Related hashtags: #blackscreen, #blackouttuesday, #socialmedia, #editorialized, #blacklivesmatter, #ACAB, #misinformation, #injustices


Charlie Trent, Editor-In-Chief

You likely posted a black screen on June 2. So did 14.6 million other Instagram users. So did I. This may have started as an act of ally-ship with the Black Lives Matter movement and the systematically oppressed black people of America; however, the result of this endless sea of black screens was the birth of an inherently dangerous internet culture that values the quantity of social media posts over true quality of activism.

After what was known as Blackout Tuesday, the expectation on social media was to frequently post about any social or systemic issues, and if any person was not actively taking part in this, they were immediately assumed to be against these causes, an enemy of progress.

While actively communicating, bringing awareness to these issues and educating others about injustices is vital to progression, measuring the ally-ship of any one person based on their frequency of posting creates a community of toxicity.

Not only does this discourage people from taking any part in speaking out, but it also causes those who are not posting “enough” to dissociate themselves from the group due to the pressure they receive to be deemed a worthy ally.

Furthermore, the creation of this culture has led those who wish to be seen as allies to post info-graphics and information without properly reviewing and researching the information they are then spreading to their followers.

As I scroll through social media, I often see many infographics that are very aesthetically pleasing. These lend themselves to be reposted by many people, which then reaches more users, so on and so forth.

However, when examined more closely, I tend to see many posts that either hold no real substance — except for stating a message — or I see blatantly editorialized information.

These posts often look like statements, such as Black Lives Matter or ACAB, accompanied by attractive graphics, which although aesthetically pleasing for an Instagram feed, have nothing to do with the message or don’t truly support the cause.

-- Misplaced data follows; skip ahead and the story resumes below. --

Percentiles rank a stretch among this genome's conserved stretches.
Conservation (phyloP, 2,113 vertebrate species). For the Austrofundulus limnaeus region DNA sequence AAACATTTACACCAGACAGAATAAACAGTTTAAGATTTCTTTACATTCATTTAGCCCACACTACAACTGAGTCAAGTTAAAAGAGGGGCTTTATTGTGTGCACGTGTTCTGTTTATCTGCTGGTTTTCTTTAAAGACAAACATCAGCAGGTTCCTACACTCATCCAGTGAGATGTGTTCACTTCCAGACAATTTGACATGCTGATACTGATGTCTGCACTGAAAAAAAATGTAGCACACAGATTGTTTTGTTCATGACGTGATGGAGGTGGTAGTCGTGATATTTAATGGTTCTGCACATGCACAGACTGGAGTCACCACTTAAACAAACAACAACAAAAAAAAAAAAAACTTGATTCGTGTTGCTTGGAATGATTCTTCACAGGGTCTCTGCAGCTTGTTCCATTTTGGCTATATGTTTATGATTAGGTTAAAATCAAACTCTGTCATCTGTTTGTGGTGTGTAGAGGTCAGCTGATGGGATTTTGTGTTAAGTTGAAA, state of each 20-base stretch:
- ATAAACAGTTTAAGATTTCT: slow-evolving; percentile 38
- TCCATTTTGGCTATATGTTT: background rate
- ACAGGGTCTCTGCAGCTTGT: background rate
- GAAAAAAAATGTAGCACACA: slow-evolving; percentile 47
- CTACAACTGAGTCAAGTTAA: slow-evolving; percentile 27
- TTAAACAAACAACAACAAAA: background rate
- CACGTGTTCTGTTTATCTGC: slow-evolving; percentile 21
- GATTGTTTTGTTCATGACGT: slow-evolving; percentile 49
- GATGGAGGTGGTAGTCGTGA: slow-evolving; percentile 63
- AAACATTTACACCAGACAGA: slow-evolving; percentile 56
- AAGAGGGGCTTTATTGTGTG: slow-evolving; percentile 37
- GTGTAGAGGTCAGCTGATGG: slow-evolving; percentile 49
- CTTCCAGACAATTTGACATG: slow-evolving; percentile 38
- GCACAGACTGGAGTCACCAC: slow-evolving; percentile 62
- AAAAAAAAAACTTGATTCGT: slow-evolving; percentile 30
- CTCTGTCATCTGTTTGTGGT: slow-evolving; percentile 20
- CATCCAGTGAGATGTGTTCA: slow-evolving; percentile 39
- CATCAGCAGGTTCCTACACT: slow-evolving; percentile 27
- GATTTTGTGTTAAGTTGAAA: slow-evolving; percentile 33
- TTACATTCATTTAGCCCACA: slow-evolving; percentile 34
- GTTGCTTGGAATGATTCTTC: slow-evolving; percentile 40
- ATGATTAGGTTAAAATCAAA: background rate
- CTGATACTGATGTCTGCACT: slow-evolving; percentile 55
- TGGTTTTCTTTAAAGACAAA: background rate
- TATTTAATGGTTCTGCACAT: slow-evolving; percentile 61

For example, I’ve seen countless images of Hello Kitty or the Powerpuff Girls pictured next to messages that represent serious systemic issues.

Voidless messages that have no educational value does nothing but spread the statement itself. The people who claim to be allies to these movements perpetuate the stereotype that these movements are based on feelings rather than facts, which then partially delegitimizes the movement as a whole.

The expectation that those who stand with these social commentaries should be constantly flooding their social media with content regarding these topics has led to the constant spread of these false, yet pleasing to the eye, social media statements.

Not only are these posts problematic because of the culture surrounding them and the necessity of them to be deemed politically correct, but they also mask the posts that expose social injustices and facts to support the movements with which they align.

Blackout Tuesday took place exactly a week after the death of George Floyd, at the height of Black Lives Matter protests and riots, many of which were documented, though there were likely many of these that were drowned out by the black screens that sprawled across multiple social media platforms.

Nevertheless, posting valuable information to vocalize these movements on social media will only promote growth. Spreading information such as statistics outlining the disproportionate number of black people killed by police in America is much more educational and effective than posting a cartoon character saying ACAB with no reference or educational material accompanying it.

The root of the spread of this misinformation based on the necessity to post does not reflect upon the movements themselves but instead on the value of social recognition of correctness rather than true social activism in modern society.